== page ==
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Mattei Family String Bean Recipes

Mattei Family String Bean Recipes

When Pasquale Mattei left his native Italy, he brought, amongst his few possessions, a small jar full of dried string beans. These beans were both a piece of his past as well as a part of his future. In Italy, his family had grown them, and in his new home, across the ocean in a small backyard in the city of Paterson, New Jersey, they would help sustain his wife and nine children.

Seed saving reinforces the core reasons to garden—self-reliance, connecting with the earth, and the deeply satisfying wonderment of watching nature at work. It can also create memories, family traditions, and some delicious recipes, like the two below which have been passed down from the Mattei family.

These easy and delicious family recipes use fresh string beans from your garden or farmers’ market. Give one or both a try!

Italian Potato and String Bean Salad 

Ingredients:

3 lbs. peeled potatoes, cut into 1-inch pieces
4 cups string beans, cut into 2-inch pieces
1 cup thinly sliced red onion
1/3 cup extra virgin olive oil
1/4 cup red wine vinegar
Salt and pepper
½ tsp. oregano
2 teaspoons salt

Directions:

In a large pot, bring 4 quarts of water with 2 teaspoons salt to a boil and add potatoes. Return to a boil and cook for five minutes. Add string beans and boil for 10-15 minutes more or until potatoes are just barely done. Immediately strain and refrigerate uncovered in a large bowl for 20-30 minutes, or until potatoes are cool enough to handle. Add olive oil, vinegar, oregano, salt and pepper and toss together. Tossing gently by hand is best to make sure everything is evenly coated without breaking the potatoes too much. Refrigerate covered for at least one hour or up to overnight before serving. Makes 6 servings.

Italian Beef Stew

Ingredients:

1-½ lbs. beef chuck, cut into 2-inch cubes
1 large onion, chopped
1 clove garlic, minced
1-½ lbs. peeled potatoes, cut into 1-inch pieces
3 cups fresh string beans, cut into 2-inch pieces
1-6 oz. can tomato paste
3 tablespoons vegetable oil
1 tablespoon extra virgin olive oil
Salt and freshly ground pepper to taste
½ teaspoon oregano
2 bay leaves
4 cups water

Directions:

Cut beef into 2-inch cubes and season with salt and pepper. In a large, heavy-bottomed pot, heat oil on medium-high. Working in small batches, sear beef. Remove beef and turn down heat to medium. Add olive oil, onions, garlic, bay leaves, and salt and pepper. Cook until onions are translucent, 3-5 minutes. Return beef to pot, add tomato paste, water, and oregano. Salt and pepper to taste. Bring to a boil, then cover and simmer for one hour, stirring occasionally. Add string beans, and simmer 15 minutes more. Add potatoes, and simmer 20 minutes, or until potatoes are cooked through. Adjust seasoning if needed and serve with crusty Italian bread. Makes 6 servings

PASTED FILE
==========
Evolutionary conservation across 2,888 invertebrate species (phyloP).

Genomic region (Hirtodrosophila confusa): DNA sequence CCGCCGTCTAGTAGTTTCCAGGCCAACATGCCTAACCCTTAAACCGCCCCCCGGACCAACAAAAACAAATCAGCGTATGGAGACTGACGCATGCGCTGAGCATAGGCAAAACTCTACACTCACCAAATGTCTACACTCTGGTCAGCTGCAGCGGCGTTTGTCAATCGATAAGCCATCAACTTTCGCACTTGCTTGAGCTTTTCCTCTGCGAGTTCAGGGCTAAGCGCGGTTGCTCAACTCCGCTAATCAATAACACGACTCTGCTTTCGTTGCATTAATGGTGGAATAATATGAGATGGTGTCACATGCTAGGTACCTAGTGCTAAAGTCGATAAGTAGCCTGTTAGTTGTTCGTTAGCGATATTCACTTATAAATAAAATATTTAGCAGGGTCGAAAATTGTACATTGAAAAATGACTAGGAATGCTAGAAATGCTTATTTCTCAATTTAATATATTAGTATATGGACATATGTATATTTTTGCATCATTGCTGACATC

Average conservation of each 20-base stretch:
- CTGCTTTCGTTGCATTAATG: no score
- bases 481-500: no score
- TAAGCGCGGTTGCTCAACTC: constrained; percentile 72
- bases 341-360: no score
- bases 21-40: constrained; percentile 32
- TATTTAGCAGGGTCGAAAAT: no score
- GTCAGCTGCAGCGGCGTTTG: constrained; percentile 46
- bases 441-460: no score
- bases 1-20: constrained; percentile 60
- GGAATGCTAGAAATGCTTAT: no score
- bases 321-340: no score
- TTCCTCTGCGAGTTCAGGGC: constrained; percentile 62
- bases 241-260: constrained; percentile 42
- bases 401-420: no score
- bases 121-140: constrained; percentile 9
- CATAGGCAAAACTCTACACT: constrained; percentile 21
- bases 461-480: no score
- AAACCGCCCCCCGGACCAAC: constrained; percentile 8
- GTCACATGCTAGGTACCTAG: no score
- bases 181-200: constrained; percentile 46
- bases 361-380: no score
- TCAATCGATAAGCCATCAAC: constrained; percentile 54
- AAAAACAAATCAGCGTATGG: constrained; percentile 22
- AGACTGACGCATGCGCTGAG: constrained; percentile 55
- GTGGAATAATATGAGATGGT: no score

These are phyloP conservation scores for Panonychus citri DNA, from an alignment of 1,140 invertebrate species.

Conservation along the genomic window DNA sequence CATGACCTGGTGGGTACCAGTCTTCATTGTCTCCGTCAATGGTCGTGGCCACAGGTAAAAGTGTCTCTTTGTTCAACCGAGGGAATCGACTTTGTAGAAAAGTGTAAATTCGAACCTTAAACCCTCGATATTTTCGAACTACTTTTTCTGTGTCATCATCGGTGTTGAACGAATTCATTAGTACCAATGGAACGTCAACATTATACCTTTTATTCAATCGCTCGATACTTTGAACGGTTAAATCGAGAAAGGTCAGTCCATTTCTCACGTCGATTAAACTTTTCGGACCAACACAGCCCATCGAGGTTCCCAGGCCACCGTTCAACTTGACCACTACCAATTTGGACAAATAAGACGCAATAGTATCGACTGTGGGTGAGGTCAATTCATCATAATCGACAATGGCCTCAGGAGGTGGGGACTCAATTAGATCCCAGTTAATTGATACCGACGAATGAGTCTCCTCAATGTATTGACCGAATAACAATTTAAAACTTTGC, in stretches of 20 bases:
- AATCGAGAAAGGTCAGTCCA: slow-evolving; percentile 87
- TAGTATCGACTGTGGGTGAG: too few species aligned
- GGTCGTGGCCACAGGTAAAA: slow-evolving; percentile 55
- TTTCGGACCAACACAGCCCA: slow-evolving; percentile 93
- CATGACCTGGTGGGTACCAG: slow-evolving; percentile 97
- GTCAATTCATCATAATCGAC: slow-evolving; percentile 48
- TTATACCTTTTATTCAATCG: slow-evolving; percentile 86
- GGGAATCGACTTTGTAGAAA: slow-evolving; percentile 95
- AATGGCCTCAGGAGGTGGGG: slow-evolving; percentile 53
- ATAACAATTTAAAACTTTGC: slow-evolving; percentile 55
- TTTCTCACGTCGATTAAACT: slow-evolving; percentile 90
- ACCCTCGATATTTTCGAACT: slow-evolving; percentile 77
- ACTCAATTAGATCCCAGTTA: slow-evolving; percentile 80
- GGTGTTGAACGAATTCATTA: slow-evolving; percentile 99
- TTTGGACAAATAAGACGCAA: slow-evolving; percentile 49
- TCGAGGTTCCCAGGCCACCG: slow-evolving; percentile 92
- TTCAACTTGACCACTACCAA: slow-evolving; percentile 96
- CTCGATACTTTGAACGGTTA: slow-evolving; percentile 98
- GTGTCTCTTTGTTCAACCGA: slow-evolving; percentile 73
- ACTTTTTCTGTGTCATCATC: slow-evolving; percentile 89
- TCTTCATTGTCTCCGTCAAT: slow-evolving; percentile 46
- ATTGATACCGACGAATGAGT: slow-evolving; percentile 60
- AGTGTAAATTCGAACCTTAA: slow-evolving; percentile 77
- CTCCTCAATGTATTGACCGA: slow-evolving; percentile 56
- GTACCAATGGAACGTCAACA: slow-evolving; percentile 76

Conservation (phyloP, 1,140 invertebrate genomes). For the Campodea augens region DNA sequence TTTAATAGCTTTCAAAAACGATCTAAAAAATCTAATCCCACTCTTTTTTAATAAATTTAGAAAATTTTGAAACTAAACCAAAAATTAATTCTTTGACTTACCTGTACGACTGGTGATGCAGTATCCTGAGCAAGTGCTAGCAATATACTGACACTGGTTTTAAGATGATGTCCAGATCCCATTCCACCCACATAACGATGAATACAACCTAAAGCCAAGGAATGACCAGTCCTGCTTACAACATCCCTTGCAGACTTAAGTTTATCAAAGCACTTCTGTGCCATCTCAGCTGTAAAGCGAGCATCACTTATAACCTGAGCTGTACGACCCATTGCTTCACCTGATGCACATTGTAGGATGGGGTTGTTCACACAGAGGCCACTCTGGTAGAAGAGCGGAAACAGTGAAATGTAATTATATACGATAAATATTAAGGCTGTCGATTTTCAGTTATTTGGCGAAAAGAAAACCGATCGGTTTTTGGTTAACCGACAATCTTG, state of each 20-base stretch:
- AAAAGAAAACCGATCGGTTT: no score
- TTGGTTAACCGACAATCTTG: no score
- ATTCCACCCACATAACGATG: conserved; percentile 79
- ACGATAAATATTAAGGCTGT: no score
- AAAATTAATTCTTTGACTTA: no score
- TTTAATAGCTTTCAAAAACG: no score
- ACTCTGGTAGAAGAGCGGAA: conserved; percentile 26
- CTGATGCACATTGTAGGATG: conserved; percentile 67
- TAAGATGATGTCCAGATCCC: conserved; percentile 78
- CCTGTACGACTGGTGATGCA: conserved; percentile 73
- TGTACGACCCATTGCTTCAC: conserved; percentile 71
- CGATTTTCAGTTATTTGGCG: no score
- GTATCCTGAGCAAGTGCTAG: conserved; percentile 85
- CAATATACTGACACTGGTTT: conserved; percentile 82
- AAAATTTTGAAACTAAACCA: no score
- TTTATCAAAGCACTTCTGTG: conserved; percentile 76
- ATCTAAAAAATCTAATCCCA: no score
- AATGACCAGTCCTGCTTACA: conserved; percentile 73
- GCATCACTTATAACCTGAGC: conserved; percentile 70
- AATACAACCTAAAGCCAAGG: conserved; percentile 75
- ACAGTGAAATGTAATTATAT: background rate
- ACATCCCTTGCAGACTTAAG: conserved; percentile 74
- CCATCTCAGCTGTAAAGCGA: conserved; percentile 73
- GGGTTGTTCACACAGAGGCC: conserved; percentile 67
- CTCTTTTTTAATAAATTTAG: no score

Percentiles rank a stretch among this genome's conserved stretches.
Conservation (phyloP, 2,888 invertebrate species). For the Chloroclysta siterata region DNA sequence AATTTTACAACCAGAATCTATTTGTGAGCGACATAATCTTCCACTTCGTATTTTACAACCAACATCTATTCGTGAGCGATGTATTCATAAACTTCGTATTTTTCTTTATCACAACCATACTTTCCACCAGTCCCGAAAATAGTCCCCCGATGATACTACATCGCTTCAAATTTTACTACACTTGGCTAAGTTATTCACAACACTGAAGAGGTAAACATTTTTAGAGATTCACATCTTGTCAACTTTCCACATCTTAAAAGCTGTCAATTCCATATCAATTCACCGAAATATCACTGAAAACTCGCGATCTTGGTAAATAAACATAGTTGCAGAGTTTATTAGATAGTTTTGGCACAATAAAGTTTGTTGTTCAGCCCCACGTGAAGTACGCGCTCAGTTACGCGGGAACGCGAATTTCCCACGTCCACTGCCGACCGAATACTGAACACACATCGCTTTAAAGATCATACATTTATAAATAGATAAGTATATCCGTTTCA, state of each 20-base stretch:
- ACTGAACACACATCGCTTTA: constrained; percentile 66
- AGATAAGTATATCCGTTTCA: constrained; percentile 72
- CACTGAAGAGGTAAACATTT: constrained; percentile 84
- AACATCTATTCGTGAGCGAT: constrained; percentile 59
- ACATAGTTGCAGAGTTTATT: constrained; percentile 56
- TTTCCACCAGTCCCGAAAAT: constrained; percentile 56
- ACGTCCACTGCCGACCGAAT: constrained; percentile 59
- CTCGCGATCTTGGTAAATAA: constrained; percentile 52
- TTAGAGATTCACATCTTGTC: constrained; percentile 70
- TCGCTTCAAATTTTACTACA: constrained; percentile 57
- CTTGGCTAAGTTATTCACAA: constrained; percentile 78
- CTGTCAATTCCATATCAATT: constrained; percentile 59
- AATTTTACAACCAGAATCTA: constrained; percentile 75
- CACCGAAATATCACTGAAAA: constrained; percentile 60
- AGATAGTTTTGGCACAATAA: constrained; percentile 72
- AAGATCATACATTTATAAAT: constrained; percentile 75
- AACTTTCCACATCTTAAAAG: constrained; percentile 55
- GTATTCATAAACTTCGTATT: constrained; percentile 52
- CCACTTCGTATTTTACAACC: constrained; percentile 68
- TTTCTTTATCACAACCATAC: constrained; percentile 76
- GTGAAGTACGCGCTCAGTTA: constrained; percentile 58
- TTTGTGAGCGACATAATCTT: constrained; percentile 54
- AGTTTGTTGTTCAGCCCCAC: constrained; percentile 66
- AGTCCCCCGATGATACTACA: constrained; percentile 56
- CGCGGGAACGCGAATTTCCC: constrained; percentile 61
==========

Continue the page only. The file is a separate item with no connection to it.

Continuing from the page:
This is an excerpt from the article, How Saving Seeds Can Become A Family and Gardening Tradition, pp. 106-110 of the 2018 Farmers’ Almanac. 

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  • betleecanlay says:

    Why is it necessary to take three pages to print a recipe? 1/2 page for a picture?
    What happened to the old-fashioned index cards? Surely most recipes could be designed and printed on one page with maybe a small photo of the product. Let’s save paper and trees.

    • Susan Higgins says:

      Hi betleecanlay, we agree that the web isn’t necessarily a printer friendly medium. there are a couple of options: copy and paste just the recipe portion you’re interested in and RIGHT CLICK your mouse and select PRINT. You should see just the information you want to print. You can also paste into another word document or notepad document on your computer, or email it to yourself and print the email. The ads, unfortunately, are a necessary evil and enable us to bring you content for free.

  • If you notice a hole in the upper left-hand corner of your Farmers' Almanac, don't return it to the store! That hole isn't a defect; it's a part of history. Starting with the first edition of the Farmers' Almanac in 1818, readers used to nail holes into the corners to hang it up in their homes, barns, and outhouses (to provide both reading material and toilet paper). In 1919, the Almanac's publishers began pre-drilling holes in the corners to make it even easier for readers to keep all of that invaluable information (and paper) handy.

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